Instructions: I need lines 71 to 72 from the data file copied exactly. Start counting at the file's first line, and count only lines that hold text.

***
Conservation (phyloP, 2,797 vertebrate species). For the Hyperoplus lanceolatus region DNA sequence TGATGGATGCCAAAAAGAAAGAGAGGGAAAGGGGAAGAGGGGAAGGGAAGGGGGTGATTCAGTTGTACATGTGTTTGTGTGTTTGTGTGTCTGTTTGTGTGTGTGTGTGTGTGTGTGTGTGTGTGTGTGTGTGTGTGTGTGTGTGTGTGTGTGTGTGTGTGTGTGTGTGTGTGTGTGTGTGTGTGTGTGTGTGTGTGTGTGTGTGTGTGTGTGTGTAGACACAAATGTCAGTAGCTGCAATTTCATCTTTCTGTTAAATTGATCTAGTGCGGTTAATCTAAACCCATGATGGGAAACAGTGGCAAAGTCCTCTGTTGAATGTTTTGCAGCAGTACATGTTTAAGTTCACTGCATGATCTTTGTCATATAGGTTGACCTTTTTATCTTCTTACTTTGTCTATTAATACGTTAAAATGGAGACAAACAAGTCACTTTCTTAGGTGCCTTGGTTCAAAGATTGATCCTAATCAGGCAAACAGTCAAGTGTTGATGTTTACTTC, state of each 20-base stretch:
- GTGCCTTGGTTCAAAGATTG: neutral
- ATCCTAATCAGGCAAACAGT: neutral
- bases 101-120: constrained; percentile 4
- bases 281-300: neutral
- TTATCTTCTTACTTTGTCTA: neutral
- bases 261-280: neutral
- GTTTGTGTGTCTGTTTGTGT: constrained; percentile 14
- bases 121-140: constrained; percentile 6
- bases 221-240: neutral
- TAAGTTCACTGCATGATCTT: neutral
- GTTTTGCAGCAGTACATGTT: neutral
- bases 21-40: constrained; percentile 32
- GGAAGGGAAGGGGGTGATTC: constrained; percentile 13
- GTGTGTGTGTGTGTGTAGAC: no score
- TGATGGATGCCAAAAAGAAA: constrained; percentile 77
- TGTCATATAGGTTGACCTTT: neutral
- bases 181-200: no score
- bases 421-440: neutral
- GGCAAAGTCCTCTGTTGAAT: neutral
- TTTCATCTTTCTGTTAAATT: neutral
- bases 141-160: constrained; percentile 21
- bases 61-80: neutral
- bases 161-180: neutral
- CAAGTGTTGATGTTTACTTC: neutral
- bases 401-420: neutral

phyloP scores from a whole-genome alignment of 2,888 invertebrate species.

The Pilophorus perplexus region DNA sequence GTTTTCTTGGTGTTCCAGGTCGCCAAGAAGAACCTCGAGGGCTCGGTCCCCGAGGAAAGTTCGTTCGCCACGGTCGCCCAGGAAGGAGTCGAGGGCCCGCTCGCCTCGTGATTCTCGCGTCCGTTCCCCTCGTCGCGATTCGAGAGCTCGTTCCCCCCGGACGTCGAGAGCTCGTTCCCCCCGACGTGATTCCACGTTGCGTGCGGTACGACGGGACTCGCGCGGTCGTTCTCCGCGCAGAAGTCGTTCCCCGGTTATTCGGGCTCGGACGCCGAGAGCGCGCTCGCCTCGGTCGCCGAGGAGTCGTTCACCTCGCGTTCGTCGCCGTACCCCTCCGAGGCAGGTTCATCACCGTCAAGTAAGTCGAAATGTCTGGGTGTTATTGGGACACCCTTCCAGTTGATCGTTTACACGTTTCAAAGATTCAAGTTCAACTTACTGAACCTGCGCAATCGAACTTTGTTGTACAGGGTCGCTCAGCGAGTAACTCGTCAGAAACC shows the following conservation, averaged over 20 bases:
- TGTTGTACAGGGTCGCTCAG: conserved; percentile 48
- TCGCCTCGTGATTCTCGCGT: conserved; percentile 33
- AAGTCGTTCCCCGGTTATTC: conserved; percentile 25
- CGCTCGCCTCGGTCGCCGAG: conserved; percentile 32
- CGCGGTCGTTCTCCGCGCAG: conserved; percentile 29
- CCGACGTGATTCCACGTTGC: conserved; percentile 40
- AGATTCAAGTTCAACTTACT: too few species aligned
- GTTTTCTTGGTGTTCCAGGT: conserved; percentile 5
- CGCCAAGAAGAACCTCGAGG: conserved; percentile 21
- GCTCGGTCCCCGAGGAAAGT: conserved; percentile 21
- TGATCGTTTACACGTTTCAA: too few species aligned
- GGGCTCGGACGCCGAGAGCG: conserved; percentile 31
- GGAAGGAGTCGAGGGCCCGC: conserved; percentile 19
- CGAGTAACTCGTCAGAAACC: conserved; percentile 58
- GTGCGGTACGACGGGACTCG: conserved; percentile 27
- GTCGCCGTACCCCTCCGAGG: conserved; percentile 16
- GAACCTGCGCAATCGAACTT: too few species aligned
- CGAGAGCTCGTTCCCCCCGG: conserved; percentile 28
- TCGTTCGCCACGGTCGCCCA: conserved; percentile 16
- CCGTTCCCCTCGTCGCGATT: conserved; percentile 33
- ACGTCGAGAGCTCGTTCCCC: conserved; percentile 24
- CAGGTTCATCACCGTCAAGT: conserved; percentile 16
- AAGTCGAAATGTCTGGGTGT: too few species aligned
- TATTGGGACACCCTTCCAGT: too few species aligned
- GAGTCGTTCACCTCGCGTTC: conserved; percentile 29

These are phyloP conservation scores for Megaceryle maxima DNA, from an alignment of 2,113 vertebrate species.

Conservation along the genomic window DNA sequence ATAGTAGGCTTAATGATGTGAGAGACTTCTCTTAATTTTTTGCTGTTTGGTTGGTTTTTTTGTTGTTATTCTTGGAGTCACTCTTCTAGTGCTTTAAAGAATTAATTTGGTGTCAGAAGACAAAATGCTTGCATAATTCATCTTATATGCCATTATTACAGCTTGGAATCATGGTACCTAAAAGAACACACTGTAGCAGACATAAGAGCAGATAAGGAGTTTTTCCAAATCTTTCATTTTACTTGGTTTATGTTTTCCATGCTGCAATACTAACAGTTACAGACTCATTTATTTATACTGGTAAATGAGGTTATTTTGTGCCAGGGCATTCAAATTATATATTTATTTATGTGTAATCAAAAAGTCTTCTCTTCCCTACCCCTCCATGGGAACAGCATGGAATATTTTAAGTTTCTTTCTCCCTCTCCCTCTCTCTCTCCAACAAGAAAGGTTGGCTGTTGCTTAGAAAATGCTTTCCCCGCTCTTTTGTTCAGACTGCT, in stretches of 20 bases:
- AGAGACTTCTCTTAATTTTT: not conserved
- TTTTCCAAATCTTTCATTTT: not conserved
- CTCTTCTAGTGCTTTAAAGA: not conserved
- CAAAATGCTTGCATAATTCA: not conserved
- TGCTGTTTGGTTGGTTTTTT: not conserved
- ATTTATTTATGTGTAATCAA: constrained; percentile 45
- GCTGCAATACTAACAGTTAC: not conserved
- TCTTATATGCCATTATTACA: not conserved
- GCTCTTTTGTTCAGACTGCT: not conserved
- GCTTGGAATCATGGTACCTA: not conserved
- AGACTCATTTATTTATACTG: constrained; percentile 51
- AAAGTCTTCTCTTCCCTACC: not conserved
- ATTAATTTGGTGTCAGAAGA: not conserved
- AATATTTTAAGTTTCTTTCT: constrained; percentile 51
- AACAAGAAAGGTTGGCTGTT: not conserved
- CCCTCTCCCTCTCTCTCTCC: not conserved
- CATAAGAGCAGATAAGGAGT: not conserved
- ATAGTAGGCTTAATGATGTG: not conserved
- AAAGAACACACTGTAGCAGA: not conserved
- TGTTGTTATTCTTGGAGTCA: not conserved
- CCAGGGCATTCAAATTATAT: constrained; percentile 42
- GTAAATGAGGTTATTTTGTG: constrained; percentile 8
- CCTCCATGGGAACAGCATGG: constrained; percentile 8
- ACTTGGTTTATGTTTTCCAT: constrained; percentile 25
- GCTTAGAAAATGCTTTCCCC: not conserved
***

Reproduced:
- CCCTCTCCCTCTCTCTCTCC: not conserved
- CATAAGAGCAGATAAGGAGT: not conserved